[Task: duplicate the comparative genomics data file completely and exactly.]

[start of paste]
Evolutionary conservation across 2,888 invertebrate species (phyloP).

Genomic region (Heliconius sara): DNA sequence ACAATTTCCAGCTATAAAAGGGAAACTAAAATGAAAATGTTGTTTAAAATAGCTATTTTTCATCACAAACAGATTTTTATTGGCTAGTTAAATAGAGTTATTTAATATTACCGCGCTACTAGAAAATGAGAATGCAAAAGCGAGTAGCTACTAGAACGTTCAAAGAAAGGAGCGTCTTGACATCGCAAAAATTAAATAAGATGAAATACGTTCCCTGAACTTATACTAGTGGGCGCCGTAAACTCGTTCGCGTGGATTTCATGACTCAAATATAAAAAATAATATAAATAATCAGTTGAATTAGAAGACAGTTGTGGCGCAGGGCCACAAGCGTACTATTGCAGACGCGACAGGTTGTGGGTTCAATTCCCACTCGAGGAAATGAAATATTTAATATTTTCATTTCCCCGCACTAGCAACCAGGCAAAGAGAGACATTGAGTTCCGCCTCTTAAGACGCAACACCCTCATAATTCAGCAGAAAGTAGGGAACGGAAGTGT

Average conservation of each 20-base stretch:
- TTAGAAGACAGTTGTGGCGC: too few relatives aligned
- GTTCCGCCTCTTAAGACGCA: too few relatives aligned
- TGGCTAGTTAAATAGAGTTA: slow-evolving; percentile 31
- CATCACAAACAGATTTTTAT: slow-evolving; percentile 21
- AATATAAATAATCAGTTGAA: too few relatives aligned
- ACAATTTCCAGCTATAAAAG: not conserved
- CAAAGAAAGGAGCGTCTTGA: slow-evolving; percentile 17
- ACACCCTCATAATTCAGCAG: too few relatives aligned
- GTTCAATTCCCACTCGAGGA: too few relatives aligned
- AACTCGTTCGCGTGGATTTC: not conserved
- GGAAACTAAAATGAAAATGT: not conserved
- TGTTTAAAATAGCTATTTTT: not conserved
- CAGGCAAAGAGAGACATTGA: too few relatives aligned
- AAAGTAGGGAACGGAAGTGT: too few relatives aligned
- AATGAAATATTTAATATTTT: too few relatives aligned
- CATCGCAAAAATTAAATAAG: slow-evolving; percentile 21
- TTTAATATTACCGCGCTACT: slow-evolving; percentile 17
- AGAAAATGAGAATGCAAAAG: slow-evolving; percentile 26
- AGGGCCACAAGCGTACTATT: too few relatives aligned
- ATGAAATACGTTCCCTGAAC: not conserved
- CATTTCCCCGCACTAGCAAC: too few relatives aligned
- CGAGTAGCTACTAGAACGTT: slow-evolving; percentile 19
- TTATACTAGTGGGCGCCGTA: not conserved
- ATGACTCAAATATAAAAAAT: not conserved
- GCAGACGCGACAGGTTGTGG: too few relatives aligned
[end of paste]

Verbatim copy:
Evolutionary conservation across 2,888 invertebrate species (phyloP).

Genomic region (Heliconius sara): DNA sequence ACAATTTCCAGCTATAAAAGGGAAACTAAAATGAAAATGTTGTTTAAAATAGCTATTTTTCATCACAAACAGATTTTTATTGGCTAGTTAAATAGAGTTATTTAATATTACCGCGCTACTAGAAAATGAGAATGCAAAAGCGAGTAGCTACTAGAACGTTCAAAGAAAGGAGCGTCTTGACATCGCAAAAATTAAATAAGATGAAATACGTTCCCTGAACTTATACTAGTGGGCGCCGTAAACTCGTTCGCGTGGATTTCATGACTCAAATATAAAAAATAATATAAATAATCAGTTGAATTAGAAGACAGTTGTGGCGCAGGGCCACAAGCGTACTATTGCAGACGCGACAGGTTGTGGGTTCAATTCCCACTCGAGGAAATGAAATATTTAATATTTTCATTTCCCCGCACTAGCAACCAGGCAAAGAGAGACATTGAGTTCCGCCTCTTAAGACGCAACACCCTCATAATTCAGCAGAAAGTAGGGAACGGAAGTGT

Average conservation of each 20-base stretch:
- TTAGAAGACAGTTGTGGCGC: too few relatives aligned
- GTTCCGCCTCTTAAGACGCA: too few relatives aligned
- TGGCTAGTTAAATAGAGTTA: slow-evolving; percentile 31
- CATCACAAACAGATTTTTAT: slow-evolving; percentile 21
- AATATAAATAATCAGTTGAA: too few relatives aligned
- ACAATTTCCAGCTATAAAAG: not conserved
- CAAAGAAAGGAGCGTCTTGA: slow-evolving; percentile 17
- ACACCCTCATAATTCAGCAG: too few relatives aligned
- GTTCAATTCCCACTCGAGGA: too few relatives aligned
- AACTCGTTCGCGTGGATTTC: not conserved
- GGAAACTAAAATGAAAATGT: not conserved
- TGTTTAAAATAGCTATTTTT: not conserved
- CAGGCAAAGAGAGACATTGA: too few relatives aligned
- AAAGTAGGGAACGGAAGTGT: too few relatives aligned
- AATGAAATATTTAATATTTT: too few relatives aligned
- CATCGCAAAAATTAAATAAG: slow-evolving; percentile 21
- TTTAATATTACCGCGCTACT: slow-evolving; percentile 17
- AGAAAATGAGAATGCAAAAG: slow-evolving; percentile 26
- AGGGCCACAAGCGTACTATT: too few relatives aligned
- ATGAAATACGTTCCCTGAAC: not conserved
- CATTTCCCCGCACTAGCAAC: too few relatives aligned
- CGAGTAGCTACTAGAACGTT: slow-evolving; percentile 19
- TTATACTAGTGGGCGCCGTA: not conserved
- ATGACTCAAATATAAAAAAT: not conserved
- GCAGACGCGACAGGTTGTGG: too few relatives aligned